I began my time here at ICI with a rigid sense of my own professional identity. I thought an archivist must look a certain way, embody certain characteristics, and serve to promote certain scholarly uses of collections, which secretly made me very uneasy. I have always been one to ride the currents of life and trust in the unfolding of it all, so holding firmly to this rigid sense of “professionalism” served in direct contrast to who I am and want to be. But this is all changing, and I have ICI and its associates to thank. The projects assigned to me here have allowed room for the creative interpretations I so badly desire while encouraging exploration of self and identity. I’ve come to discover an archivist can be so much more than what we learn in school. I can hold onto my free-spirited philosophies, engage with creative minds, and still apply the archival principles in which I’ve been trained.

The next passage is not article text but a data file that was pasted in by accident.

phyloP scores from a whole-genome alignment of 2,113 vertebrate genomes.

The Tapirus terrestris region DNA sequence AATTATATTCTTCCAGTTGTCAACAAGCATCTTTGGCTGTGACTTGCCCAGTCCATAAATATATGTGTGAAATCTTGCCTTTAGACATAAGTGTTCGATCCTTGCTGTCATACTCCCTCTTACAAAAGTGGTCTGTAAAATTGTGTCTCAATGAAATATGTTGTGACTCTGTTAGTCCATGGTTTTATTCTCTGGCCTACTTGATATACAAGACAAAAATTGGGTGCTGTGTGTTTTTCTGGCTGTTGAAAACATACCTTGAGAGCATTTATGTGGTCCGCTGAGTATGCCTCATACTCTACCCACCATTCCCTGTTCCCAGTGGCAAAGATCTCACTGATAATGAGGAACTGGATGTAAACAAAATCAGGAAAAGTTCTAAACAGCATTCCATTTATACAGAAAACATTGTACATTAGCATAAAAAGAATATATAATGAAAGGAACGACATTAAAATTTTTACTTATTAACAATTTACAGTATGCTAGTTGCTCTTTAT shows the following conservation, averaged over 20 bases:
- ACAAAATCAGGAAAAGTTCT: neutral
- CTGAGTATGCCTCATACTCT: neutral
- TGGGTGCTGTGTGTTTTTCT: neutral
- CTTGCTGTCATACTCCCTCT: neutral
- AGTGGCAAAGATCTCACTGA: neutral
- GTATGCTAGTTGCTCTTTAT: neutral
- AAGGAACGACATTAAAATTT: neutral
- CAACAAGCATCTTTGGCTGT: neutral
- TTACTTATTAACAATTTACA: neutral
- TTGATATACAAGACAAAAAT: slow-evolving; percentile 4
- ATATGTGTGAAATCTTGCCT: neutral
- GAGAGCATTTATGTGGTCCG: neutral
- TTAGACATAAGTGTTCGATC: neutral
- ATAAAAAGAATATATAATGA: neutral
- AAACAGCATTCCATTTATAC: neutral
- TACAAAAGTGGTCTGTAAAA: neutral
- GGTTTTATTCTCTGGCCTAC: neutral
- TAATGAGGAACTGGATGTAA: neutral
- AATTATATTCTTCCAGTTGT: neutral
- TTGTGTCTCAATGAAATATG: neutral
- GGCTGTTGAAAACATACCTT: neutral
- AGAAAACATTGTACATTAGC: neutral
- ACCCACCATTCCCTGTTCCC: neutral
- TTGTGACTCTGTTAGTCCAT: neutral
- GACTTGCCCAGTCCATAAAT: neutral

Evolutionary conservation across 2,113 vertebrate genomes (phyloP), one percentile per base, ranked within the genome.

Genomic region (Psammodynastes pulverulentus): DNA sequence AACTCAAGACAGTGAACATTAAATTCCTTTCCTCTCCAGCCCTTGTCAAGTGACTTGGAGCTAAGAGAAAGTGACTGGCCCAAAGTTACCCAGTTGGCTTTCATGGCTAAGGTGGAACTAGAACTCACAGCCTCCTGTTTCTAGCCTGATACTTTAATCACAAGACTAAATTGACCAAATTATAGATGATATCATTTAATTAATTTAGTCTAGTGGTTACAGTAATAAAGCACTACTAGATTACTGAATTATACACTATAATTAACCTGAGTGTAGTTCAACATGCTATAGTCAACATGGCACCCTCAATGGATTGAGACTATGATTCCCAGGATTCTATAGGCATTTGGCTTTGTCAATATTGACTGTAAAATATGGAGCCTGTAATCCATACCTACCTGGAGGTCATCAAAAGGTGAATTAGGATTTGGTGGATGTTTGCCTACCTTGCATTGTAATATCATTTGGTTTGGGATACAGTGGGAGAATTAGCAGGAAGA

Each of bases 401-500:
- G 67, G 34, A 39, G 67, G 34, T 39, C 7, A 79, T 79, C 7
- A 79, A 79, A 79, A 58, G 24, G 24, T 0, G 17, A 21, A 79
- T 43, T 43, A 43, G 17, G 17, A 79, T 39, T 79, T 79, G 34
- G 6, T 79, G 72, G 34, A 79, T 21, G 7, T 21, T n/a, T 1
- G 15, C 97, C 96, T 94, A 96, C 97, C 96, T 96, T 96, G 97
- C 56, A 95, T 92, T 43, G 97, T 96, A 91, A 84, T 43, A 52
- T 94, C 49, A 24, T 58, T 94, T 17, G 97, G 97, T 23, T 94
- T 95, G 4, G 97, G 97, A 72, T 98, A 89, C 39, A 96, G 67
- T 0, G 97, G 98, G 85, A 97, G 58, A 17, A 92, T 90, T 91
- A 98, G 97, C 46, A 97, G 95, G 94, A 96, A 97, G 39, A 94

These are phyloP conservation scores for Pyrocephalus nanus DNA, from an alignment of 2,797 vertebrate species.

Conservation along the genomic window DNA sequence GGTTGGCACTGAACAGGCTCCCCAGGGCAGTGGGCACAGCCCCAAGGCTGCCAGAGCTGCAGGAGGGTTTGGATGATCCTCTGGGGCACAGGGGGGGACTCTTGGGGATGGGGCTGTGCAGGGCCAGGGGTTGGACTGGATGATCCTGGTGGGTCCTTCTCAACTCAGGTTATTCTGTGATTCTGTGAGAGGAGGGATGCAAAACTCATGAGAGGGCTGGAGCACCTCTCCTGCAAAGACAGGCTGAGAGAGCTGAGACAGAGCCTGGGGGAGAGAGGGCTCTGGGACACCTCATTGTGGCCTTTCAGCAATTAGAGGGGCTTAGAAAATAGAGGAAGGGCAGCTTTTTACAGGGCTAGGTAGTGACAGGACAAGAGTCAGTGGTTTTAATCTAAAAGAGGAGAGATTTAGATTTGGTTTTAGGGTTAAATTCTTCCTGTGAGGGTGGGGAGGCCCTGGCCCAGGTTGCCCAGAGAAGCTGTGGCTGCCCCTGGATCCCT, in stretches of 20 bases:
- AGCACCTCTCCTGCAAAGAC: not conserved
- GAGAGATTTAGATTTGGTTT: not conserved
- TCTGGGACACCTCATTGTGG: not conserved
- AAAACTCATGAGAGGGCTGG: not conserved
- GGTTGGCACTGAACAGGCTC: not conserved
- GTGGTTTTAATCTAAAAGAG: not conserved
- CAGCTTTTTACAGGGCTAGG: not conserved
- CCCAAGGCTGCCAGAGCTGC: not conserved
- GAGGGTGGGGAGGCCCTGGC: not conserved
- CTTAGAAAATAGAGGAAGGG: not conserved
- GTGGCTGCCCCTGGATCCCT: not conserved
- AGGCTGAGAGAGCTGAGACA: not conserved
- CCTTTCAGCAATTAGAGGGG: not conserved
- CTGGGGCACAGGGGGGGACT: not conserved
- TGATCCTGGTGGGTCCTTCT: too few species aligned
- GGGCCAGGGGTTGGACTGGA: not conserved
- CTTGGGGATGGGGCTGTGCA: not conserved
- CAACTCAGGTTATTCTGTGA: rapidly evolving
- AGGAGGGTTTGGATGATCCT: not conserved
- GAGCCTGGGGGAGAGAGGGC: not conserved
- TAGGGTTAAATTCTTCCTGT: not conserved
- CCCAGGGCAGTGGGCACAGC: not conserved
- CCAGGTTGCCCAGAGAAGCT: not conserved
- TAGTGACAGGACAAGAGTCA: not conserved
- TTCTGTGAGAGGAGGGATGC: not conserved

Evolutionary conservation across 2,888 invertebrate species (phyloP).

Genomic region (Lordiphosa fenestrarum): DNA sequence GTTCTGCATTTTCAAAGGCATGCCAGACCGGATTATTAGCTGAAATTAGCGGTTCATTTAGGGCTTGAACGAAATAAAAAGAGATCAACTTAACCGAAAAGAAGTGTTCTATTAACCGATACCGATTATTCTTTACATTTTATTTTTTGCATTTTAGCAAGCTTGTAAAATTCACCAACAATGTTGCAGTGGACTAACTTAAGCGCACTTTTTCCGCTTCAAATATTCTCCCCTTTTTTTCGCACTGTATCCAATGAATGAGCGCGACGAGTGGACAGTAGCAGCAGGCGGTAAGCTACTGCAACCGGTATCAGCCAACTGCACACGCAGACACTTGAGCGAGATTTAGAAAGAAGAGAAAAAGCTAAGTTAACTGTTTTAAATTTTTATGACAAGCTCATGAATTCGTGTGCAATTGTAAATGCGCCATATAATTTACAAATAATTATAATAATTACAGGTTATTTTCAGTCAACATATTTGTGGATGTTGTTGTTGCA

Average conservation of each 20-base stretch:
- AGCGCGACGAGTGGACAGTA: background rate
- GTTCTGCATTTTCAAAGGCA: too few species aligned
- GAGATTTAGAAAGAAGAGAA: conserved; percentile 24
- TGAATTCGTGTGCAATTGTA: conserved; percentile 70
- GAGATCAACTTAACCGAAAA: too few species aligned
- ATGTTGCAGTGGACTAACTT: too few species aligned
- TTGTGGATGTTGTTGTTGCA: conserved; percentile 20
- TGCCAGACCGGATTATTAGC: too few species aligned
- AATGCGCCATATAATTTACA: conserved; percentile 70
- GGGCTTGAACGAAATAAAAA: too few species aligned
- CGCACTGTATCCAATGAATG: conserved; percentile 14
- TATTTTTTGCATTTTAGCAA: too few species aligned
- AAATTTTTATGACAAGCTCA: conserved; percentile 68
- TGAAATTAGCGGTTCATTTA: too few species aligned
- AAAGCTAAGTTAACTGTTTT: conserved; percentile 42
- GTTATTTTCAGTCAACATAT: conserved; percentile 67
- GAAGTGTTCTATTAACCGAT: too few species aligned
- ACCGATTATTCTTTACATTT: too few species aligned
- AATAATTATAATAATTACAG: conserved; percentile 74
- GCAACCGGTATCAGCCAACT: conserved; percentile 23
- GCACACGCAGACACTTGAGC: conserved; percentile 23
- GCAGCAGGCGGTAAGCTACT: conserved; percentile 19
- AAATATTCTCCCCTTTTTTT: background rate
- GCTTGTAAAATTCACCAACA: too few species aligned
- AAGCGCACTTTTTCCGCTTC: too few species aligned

I was introduced to artist and long-time ICI associate Antoinette LaFarge during my first visit to ICI. I was told, if I were to get the position, part of my time would be spent at the Institute, managing its archives, and the other half assisting LaFarge in her home in Long Beach, taking photographs of her work and designing a database to manage it all. My experience in professional photography was minimal at the time, but I was eager to learn from a seasoned photographer like LaFarge. Because working with artists has always been a dream of mine, the opportunity to merge my skills as an archivist with Lafarge’s expertise in art and new media was a welcomed assignment. From our first meeting together until now, LaFarge and I have accomplished a great deal. The database was up and running by our third meeting. We have also taken upwards of around 200 high quality photographs in her studio, which she will use in a variety of ways.
Working with LaFarge has been a delight. Her pieces are breathtaking, inspiring, and thoughtful. As a person, she is caring and kind, extremely intelligent, and someone I respect and will enjoy knowing for many years. Above all, she has shown me that two of my biggest passions in life – art and archives – can be successfully fused. I look forward to working with her more in the future and applying what she has taught me toward a long career documenting, organizing, and disseminating beautiful works of art.
“Millennium Earth Boxes”